Interior
New standard features in my top-trim test car, the 
Toyota Prius c four, include two-tone fabric seats, a moonroof, glossy black interior paneling and chrome trim, but they do little to mask the no-frills air of the cabin. It's black-plastic overload, with too many patterns and textures combining for an overall mismatched design.

The front seats are cozily bolstered and comfortable — they don't look or feel as budget grade as the rest of the interior — but padding is lacking elsewhere in the cabin. The door panel armrest could use more cushiness. So too could the center console armrest, which gets a triple strike: It's also set too far back to comfortably use and it's not adjustable.

In back, headroom is adequate but legroom isn't generous; both the Jetta Hybrid and Civic Hybrid offer a good deal more. The c's outboard seats are deep set and very comfortable, but the middle position isn't a real option. It's much narrower than the outboard seats and raised, so the passenger sits on an uncomfortable hump.

Families thinking of the Prius c as a second car will find enough legroom for a booster and a forward-facing child-safety seat, but a rear-facing car seat is a no-go. There's not enough room to install one and comfortably accommodate a front-seat passenger. The Jetta and Civic do not have this problem. Read more in our Car Seat Check.

Ergonomics & Electronics
Toyota's Entune multimedia system is newly standard, and extra multi-information features like local weather and a live radar weather map are handy. The system's 6.1-inch touch-screen is responsive, and the menu structure is straightforward. Changing the audio presets and inputting a destination in the optional navigation system was easy, but the buttons on the screen are very small. Clearly marked home and back buttons are easy to find, however. Thankfully, not all controls have been absorbed by the touch-screen: Volume and tuning knobs flank the screen.

Below that is a large climate-control dial that's very well placed for easy use while driving. The temperature settings can be adjusted using the traditional climate controls or buttons on the steering wheel.

Cargo & Storage
The center console box loses more points for being very tiny, though the glove box is large. Above that is a handy device tray, complete with aux and USB inputs.

In back, storage is minimal — and I hope your passengers don't get thirsty: There's only one seatback pocket and one flimsy cupholder that pops out of the center console. There aren't even any bottleholders in the rear doors.

In back, this Toyota Prius' hatchback body style makes this subcompact roomier than its larger sedan competitors. With 17.1 cubic feet of space in the cargo area, it offers more than either the Civic Hybrid (10.7) or the Jetta Hybrid (11.3). I fit about a dozen grocery bags in the back during one trip and a small stroller during another.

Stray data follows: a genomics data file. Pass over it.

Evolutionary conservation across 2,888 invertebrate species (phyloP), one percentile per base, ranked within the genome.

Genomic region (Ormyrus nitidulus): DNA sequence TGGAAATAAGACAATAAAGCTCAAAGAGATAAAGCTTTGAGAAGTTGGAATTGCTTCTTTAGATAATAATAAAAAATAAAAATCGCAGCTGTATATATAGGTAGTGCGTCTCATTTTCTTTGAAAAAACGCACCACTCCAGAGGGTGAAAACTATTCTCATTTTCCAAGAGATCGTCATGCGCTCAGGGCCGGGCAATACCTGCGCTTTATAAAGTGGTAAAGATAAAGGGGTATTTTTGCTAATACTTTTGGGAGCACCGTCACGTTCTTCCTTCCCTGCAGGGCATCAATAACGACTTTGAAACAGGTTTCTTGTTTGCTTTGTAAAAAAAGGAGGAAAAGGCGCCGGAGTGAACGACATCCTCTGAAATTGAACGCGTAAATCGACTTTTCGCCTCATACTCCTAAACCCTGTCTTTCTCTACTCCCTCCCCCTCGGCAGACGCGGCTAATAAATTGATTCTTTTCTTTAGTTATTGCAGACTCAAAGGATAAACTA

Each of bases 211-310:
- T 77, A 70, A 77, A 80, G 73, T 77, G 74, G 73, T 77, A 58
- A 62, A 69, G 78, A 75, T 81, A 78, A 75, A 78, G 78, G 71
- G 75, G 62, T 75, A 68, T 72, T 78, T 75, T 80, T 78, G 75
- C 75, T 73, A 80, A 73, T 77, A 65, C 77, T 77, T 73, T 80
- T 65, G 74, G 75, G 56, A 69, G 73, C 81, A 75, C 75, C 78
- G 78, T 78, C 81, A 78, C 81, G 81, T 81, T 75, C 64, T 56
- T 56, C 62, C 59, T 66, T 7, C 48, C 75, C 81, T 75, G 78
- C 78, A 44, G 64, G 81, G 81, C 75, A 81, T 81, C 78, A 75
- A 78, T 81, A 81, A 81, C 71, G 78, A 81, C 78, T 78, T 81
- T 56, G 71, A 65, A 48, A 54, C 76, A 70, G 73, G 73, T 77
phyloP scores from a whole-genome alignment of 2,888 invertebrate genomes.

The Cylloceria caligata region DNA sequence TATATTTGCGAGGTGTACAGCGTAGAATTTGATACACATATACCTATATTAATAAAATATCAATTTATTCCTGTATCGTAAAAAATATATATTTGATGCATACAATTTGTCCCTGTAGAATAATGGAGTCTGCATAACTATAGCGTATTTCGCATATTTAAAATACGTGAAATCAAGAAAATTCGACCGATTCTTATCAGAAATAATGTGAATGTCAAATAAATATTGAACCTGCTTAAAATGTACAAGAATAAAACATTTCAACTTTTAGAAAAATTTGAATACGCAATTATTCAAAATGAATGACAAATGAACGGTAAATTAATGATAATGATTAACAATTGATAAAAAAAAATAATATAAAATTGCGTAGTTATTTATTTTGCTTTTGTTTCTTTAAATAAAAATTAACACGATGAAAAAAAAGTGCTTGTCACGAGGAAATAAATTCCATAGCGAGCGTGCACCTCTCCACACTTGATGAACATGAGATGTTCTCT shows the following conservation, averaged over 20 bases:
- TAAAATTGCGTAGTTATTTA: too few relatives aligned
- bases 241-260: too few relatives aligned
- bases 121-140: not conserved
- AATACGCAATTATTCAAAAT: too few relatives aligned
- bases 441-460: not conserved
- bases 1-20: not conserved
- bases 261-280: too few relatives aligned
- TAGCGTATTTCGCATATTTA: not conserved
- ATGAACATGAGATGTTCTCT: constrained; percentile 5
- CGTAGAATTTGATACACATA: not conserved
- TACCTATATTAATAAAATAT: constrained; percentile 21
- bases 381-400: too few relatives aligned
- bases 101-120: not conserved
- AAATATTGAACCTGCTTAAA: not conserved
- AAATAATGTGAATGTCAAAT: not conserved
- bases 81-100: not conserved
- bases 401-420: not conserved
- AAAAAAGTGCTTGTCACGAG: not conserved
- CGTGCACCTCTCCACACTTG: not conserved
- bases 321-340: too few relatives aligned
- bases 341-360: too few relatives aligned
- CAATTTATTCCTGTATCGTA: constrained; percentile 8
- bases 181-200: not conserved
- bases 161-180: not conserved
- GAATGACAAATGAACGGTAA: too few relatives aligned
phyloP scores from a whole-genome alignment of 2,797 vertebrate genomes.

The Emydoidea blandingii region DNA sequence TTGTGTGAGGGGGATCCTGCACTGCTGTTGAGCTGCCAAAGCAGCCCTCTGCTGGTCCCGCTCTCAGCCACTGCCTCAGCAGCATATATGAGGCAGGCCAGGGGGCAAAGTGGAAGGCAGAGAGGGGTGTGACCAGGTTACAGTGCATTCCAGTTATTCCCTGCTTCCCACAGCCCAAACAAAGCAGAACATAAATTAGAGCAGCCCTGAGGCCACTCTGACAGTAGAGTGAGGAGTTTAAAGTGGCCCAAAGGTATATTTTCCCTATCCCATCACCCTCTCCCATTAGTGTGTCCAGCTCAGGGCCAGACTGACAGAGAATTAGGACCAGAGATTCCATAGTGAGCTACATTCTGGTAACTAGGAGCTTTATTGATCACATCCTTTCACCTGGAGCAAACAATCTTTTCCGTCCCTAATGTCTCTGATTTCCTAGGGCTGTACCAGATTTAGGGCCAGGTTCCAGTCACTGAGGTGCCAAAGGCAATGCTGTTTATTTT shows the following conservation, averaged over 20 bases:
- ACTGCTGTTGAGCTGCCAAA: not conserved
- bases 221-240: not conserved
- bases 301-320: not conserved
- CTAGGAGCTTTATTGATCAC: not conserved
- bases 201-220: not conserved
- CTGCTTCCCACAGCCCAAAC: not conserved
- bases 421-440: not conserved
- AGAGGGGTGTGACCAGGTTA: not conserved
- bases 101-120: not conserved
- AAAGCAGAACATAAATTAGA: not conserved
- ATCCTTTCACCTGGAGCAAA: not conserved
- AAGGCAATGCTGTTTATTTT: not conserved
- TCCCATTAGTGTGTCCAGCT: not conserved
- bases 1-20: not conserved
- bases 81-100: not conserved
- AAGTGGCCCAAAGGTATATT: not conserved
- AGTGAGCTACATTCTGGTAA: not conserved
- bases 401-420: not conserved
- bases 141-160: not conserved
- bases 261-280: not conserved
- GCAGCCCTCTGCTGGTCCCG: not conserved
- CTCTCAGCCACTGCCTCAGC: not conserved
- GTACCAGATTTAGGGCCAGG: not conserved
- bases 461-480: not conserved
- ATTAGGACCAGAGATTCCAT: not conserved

Safety
The 2015 Toyota Prius c is an Insurance Institute for Highway Safety Top Safety Pick, earning an acceptable score in the small front overlap test and good scores in all other tests. It had previously earned a poor score in the small front overlap test, and only models built after May qualify for the higher rating. Check your vehicle's build date on a sticker on the driver-side doorjamb. In National Highway Traffic Safety Administration testing, the Prius c received four out of five stars in all the agency's tests.

Nine airbags are standard, including a driver's knee airbag, but a backup camera is only standard on the top trim level. It's unavailable on other models. Common safety features, like a blind spot monitoring system and lane departure warning system, are not offered. Click here for a list of safety features.

Value in Its Class
The 2015 Toyota Prius c starts at about $20,000, but common extras like cruise control, the center console storage box/armrest, a cargo cover and a 60/40-split folding rear seat are not standard. Competitors cost more, but they're also better equipped.

In terms of mileage and affordability, the Prius c is a very compelling car, but its discomforting safety ratings should be a factor shoppers consider carefully.

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2015 Prius c Video

For 2015, the Prius c - Toyota's angriest-looking hybrid - got a number of updates to its front end, like a larger grille and new headlights. Unfortunately, the inside didn't really change, and it could use some updating. Watch the video for more.

Latest 2015 Prius c Stories

Consumer Reviews

Exterior Styling
(4.3)
Performance
(4.0)
Interior Design
(3.9)
Comfort
(3.9)
Reliability
(4.8)
Value For The Money
(4.4)

What Drivers Are Saying

(4.0)

My gas problems are over! I couldn't be happier!

by Aleta of 13th st from Vancouver, WA. on July 17, 2018

It's so quiet and smooth sailing! Made just for me it seems! My savings in gas alone is all worth it to me! It's perfect!! Read full review

(5.0)

Most fuel Efficient car I?ve ever had

by Terri from Troy ohio on June 21, 2018